These 15 rules may seem obvious, but having consistent, professional policies and procedures will ensure that your customers and prospects are greeted politely and professionally and that your business is presented in the manner that you want it to be.
Rule #1: Answer on Second or Third Ring: The first ring is too quick as it surprises the caller. Ring #4 or beyond is too slow. The second or third ring is ideal for answering. Have fun with your employees in charge of answering the phones; tell them, “if the phone rings three times, someone better be jumping over a desk before it rings a fourth time”. This goes for both in-person and voicemail.
Rule #2: Proper Sequence and Greeting: Answer with a consistent positive greeting. “Good morning/afternoon/evening, (name of company), (name of the person answering), How may I help you?” Everyone in the company should answer the phone with the same greeting.
Rule #3: Smile and Articulate: Seems obvious doesn’t it, but how many times have you called a business and the person answering sounded unhappy, unenergized, and unhelpful? People can hear and feel a smile. Simply put, speaking with a smile will put an energetic and cheerful tone in your greeting.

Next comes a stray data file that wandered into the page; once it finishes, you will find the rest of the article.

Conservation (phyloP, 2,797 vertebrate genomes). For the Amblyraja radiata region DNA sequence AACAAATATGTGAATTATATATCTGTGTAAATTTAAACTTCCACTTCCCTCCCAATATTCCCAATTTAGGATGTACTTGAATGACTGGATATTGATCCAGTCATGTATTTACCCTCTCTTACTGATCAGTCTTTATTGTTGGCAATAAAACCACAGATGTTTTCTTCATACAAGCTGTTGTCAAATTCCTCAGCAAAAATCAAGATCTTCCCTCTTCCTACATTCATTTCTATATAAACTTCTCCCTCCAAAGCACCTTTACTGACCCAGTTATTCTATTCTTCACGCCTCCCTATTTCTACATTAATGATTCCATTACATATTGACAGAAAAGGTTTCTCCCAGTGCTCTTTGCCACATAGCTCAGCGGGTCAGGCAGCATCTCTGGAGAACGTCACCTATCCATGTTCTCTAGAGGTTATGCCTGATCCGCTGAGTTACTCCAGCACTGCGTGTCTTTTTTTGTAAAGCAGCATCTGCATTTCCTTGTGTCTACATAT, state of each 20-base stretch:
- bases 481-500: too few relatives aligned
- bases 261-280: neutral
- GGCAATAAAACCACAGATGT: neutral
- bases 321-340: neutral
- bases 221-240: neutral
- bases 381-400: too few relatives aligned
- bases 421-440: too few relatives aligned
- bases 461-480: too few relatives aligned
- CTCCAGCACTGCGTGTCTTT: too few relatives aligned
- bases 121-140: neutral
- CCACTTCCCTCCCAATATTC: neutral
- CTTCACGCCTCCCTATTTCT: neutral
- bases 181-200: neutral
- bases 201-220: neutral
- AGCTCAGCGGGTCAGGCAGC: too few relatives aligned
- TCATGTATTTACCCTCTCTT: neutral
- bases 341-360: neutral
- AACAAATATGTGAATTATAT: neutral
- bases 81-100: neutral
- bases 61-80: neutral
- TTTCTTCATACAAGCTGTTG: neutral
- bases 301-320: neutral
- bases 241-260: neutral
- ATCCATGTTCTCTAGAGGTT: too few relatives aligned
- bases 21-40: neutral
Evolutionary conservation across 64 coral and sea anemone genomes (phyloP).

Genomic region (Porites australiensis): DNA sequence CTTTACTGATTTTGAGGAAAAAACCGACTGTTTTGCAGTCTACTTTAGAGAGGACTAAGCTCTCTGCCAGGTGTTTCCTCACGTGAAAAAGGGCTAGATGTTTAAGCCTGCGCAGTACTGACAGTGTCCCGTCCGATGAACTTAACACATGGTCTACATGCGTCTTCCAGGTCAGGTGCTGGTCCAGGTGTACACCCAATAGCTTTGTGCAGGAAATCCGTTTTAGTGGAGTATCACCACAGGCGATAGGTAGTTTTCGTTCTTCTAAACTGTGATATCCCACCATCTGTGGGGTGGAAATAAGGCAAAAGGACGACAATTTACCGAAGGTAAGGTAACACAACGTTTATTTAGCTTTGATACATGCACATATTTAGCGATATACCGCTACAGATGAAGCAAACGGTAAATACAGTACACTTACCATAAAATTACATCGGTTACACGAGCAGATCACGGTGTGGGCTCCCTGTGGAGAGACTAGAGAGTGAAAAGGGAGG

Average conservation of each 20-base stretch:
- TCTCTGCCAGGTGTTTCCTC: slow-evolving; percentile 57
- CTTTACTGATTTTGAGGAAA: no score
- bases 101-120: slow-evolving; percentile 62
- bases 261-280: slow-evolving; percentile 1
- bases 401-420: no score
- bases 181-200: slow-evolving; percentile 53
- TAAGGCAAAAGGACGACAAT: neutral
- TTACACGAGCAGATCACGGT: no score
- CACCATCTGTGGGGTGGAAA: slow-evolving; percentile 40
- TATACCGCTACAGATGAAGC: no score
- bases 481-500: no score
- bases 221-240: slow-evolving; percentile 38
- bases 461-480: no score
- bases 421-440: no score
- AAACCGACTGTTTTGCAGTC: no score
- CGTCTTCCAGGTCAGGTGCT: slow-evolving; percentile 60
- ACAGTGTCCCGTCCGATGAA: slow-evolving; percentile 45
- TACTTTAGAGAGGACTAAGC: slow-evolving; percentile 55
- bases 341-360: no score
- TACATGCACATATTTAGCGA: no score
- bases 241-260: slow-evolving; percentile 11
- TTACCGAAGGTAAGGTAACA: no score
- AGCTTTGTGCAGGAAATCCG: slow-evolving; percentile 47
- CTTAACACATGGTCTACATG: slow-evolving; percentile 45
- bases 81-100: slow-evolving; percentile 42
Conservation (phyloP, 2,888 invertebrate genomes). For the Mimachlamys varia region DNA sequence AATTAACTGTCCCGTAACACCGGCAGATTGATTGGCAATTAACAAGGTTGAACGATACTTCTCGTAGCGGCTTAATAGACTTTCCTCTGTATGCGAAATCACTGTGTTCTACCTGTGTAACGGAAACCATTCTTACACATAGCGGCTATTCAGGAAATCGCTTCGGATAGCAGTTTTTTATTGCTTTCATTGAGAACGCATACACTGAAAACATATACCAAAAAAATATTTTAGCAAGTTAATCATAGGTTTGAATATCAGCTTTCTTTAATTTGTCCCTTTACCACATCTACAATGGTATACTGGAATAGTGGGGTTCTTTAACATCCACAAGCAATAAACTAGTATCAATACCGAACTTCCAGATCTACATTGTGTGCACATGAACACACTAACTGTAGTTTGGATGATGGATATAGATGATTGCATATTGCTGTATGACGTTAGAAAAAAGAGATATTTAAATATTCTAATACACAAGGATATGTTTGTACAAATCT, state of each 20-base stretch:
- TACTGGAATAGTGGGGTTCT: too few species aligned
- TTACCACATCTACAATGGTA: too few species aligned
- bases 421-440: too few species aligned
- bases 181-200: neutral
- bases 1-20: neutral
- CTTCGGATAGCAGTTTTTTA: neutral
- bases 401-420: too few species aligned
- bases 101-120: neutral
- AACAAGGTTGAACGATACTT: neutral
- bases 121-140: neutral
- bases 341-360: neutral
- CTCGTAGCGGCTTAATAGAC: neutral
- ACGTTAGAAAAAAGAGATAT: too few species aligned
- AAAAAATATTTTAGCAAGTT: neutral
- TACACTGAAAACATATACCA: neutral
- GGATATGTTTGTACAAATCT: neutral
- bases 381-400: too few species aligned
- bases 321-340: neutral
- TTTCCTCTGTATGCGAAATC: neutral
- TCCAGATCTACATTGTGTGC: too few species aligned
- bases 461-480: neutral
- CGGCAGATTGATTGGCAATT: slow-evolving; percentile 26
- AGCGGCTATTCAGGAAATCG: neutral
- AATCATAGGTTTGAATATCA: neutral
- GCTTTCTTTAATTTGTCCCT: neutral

Rule #4: Proper Pace and Tone: Some people speak too slow, others too fast. Some too soft and some too loud. You want the perfect pace and tone. Making those that answer the phones aware of this will provide you with a much more effective and pleasant greeting.
Rule #5: Take Notes: Don’t assume you will remember to pass along the message to the proper person(s). Even if you have voicemail capabilities, offer to take a message. It’s expected that you ask for the person’s name and phone number; it’s polite to ask if they want to leave the name of their company and their reason for calling. Remember, it’s about the caller/customer, not your company.
Rule #6: On-Hold Permission and Thank You: Before placing a person on hold, first ask their permission to do so. Also, get their phone number in case the call is cut off for any reason. Upon returning to the call, show respect for their time by thanking them for holding!
Rule #7: Transferring a Call: The best practice is to make sure the person you are transferring the call to is actually in. DO NOT simply transfer them if you do not know. Tell the caller you will check to see if they are in and ask them if it’s o.k. to send them to voicemail, or ask if there is someone else that could help them. Keep in mind, they called asking to talk to a particular person; they did not necessarily want to leave a message.